An Afghan official said the Taliban launched a multi-pronged assault on Mazar-i-Sharif, a major city in northern Afghanistan defended by powerful former warlords.
Munir Ahmad Farhad, a spokesman for the provincial governor in northern Balkh province, says the Taliban attacked the city from several directions.
Afghan President Ashraf Ghani had flown to Mazar-i-Sharif on Wednesday to rally the city’s defences, meeting with several militia commanders, including Abdul Rashid Dostum and Ata Mohammad Noor, who command thousands of fighters.
Weapon seizures ‘massive boon’ for Taliban
The US spent billions supplying the Afghan military with the tools to defeat the Taliban, but the rapid capitulation of the armed forces means that weaponry is now fuelling the armed group’s battlefield successes.
The Taliban’s social media is awash with videos of Taliban fighters seizing weapons caches – the majority supplied by Western powers.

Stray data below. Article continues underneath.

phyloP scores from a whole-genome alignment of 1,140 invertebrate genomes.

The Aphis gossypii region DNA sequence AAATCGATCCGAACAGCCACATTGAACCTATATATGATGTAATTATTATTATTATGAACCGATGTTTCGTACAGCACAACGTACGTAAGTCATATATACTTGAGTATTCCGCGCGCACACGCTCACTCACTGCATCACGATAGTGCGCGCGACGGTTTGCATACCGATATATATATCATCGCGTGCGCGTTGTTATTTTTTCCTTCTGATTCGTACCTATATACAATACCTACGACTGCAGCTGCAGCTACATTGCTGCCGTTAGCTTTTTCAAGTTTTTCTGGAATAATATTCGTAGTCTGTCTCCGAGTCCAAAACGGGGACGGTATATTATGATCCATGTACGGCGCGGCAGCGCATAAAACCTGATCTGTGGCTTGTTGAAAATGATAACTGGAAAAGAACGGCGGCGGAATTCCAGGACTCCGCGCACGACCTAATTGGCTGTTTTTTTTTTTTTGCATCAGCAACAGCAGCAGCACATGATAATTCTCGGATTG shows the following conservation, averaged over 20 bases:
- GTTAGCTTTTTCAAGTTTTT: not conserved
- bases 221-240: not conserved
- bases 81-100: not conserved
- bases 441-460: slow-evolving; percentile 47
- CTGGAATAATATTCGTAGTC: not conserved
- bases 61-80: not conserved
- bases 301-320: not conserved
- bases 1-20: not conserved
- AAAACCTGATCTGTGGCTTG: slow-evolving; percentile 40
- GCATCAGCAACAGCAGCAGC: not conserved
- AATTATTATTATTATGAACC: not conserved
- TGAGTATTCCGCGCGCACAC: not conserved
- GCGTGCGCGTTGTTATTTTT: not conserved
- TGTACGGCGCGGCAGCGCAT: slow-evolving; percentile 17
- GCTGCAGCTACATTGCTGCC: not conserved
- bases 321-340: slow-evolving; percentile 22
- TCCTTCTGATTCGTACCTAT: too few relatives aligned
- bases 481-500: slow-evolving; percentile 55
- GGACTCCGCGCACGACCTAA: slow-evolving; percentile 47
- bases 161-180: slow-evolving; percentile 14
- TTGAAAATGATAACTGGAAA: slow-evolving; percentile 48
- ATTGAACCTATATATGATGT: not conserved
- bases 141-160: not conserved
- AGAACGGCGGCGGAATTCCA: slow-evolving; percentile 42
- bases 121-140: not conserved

Footage of Afghan soldiers surrendering in the northern city of Kunduz shows army vehicles loaded with heavy weapons and mounted with artillery guns in the hands of the group’s rank and file.
In the western city of Farah, fighters patrolled in a car marked with an eagle swooping on a snake – the official insignia of the country’s intelligence service.
Rush of troops to Kabul tests Biden’s withdrawal deadline
The last-minute decision to send 3,000 US troops to Afghanistan to help partially evacuate the US embassy is calling into question whether President Joe Biden will meet his August 31 deadline for fully withdrawing combat forces.
Officials have stressed the newly arriving troops’ mission is limited to assisting the airlift of embassy personnel and Afghan allies, and they expect to complete it by month’s end.
Republican politicians have already criticised the withdrawal as a mistake and ill-planned, though there is little political appetite by either party to send more troops to fight the Taliban.
Taliban takes over radio station after capturing Kandahar
The Taliban seized a radio station in Kandahar and took to the airwaves. The group released a video in which an unnamed fighter announced the takeover of the city’s main radio station, which has been renamed the Voice of Sharia, or Islamic law.
He said all employees were present and would broadcast news, political analysis and recitations of the Quran, the Islamic holy book.